Take, for example, DO Rueda – since their phenomenal rise to power (one in three bottles of wine sold in Spain is from this DO!) they haven’t looked back, but they need to!
Again, at the basic entry level there is plenty of dross being sold, quite legally correctly as DO Rueda, and at the same price level above, below two Euros. Do people make a big deal of it? No! Do producers of the best Rueda wines threaten to leave the DO because of the influx of those who want to jump on the bandwagon? No! Does the Press set up another witch-hunt? No!
As I’ve always said – up to a point, you get what you pay for, here in Spain. A wine or Cava that sells for 1·49€ is always going to deliver exactly that sort of value! Practically none! So let’s leave DO Cava alone. Live and let live – those who want to make their cavas at this base level can do so; those who want to buy them can also do so, but please, don’t be confused, these are nothing like Cava is meant to be.
However, Sr. Bonet, who is only in his second year as President, and his colleagues on the Consejo Regulador DO Cava are not content with highlighting just this. He is listening to criticism and he and his colleagues have come up with an effective riposte and it’s being done, correctly, diplomatically, tactfully and subtly too. “Our intention is to ‘re-dignify’ the name Cava”, said Pere Bonet, as he explained what’s afoot.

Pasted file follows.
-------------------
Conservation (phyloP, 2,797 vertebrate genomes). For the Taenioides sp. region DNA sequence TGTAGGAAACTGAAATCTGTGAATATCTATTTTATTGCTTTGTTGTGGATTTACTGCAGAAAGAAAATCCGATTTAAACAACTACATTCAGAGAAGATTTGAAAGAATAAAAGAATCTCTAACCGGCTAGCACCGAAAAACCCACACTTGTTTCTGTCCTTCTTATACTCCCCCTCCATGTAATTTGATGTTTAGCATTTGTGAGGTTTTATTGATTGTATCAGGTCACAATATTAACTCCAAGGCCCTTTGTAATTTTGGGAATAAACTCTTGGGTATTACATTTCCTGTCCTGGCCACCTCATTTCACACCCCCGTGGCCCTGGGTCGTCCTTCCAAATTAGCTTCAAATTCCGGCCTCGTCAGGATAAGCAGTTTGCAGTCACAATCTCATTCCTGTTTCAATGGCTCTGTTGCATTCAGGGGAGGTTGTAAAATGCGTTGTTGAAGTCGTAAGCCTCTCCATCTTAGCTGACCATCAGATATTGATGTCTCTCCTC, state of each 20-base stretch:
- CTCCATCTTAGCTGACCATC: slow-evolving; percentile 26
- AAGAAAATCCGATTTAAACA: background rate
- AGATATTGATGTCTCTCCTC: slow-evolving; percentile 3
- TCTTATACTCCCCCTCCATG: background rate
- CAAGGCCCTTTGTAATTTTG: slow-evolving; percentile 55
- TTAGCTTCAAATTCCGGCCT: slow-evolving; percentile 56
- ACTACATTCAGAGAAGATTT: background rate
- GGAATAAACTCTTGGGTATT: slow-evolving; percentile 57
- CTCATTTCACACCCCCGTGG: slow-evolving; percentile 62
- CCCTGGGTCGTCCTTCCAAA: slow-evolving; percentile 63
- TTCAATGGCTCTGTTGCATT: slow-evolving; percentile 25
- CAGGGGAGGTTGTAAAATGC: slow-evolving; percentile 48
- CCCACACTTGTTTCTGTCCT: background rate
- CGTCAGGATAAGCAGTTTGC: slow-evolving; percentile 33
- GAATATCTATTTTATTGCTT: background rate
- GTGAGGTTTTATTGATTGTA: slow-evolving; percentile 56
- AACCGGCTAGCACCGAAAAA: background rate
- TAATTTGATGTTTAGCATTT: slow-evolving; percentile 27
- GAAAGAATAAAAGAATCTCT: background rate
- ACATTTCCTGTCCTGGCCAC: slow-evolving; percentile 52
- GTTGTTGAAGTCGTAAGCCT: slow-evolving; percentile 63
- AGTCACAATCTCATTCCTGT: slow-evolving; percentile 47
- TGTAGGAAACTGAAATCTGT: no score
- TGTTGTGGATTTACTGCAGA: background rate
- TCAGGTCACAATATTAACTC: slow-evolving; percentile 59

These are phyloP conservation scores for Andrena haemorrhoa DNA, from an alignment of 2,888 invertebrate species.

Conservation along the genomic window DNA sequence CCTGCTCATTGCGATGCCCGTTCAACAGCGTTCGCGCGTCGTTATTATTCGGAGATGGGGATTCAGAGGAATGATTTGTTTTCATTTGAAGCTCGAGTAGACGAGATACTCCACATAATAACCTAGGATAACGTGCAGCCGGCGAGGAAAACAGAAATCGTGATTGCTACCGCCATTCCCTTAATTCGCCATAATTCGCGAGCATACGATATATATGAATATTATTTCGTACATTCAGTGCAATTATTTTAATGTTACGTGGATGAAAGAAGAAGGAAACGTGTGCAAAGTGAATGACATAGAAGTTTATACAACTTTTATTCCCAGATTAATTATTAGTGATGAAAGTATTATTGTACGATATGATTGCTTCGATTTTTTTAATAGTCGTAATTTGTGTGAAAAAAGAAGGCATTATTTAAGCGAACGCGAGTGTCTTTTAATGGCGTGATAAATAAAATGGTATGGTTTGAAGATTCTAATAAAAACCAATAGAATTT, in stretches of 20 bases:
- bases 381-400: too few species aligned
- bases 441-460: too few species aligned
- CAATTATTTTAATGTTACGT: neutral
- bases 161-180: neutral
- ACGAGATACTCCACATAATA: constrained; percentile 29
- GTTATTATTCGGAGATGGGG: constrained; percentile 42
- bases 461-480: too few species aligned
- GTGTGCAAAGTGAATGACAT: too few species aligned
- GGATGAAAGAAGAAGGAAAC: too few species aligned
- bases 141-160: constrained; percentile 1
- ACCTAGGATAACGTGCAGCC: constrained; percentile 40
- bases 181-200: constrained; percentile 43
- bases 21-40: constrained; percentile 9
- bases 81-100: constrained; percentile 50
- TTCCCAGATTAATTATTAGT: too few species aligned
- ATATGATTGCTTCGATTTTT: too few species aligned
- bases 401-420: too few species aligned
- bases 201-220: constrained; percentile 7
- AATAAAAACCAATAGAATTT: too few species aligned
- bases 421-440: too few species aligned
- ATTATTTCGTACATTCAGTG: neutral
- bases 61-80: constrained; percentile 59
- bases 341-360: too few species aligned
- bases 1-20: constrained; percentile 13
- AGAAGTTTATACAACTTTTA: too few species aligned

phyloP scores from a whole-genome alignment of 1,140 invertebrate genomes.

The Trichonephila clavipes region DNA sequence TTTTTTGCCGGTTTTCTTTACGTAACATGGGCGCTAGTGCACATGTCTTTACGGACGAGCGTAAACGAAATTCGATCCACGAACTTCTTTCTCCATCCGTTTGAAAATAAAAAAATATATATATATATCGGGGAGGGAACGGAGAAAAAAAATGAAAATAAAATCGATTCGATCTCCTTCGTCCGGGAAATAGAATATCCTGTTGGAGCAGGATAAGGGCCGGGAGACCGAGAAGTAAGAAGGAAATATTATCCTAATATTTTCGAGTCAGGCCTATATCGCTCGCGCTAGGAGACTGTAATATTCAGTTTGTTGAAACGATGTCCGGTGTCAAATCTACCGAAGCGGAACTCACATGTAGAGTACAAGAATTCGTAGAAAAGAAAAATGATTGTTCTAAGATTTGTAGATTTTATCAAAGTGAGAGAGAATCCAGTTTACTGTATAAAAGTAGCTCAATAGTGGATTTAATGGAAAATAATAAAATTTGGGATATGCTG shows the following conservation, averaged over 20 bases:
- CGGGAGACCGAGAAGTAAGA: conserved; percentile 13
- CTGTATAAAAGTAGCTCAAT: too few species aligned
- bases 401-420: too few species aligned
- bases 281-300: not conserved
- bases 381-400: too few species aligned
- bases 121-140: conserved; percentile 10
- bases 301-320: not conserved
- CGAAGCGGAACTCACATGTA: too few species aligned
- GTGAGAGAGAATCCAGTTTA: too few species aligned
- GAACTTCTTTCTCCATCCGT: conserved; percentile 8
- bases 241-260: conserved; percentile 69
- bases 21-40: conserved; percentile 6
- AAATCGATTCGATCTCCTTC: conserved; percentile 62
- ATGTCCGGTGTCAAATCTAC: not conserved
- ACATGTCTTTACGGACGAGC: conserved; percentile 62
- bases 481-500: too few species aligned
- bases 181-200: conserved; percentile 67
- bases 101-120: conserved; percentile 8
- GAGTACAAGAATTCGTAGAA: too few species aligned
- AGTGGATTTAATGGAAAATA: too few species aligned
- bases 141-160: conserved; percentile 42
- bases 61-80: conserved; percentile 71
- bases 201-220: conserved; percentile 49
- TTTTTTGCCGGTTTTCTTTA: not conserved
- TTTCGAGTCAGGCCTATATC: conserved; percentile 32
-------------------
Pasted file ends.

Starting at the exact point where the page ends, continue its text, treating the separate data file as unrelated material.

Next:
Firstly I was extremely impressed with the quality control that has been instituted recently. It’s all high tech with growers having cards (like credit cards) which are swiped with all the details of varieties, location, sugar content etc of the grapes they have brought to the reception areas; and bodegas have state-of-the-art tablets, both of which record and send automatically all the information to the Consejo Regulador. I saw the whole process – it’s fascinating and all designed to make DO Cava’s quality control transparent.
Also when I was at Bodegas Segura Viudas (watch this space for a report on my fantastic visit) I witnessed one of the DO Cava Consejo Regulador’s ‘secret shoppers’ collating all this information whilst inspecting the whole process. Good to know that there’s still a place for humans with a humble pen and paper, too! Such ‘agents’ are sent to bodegas on surprise (within health and safety boundaries) visits, again with a view to making sure that all is correct.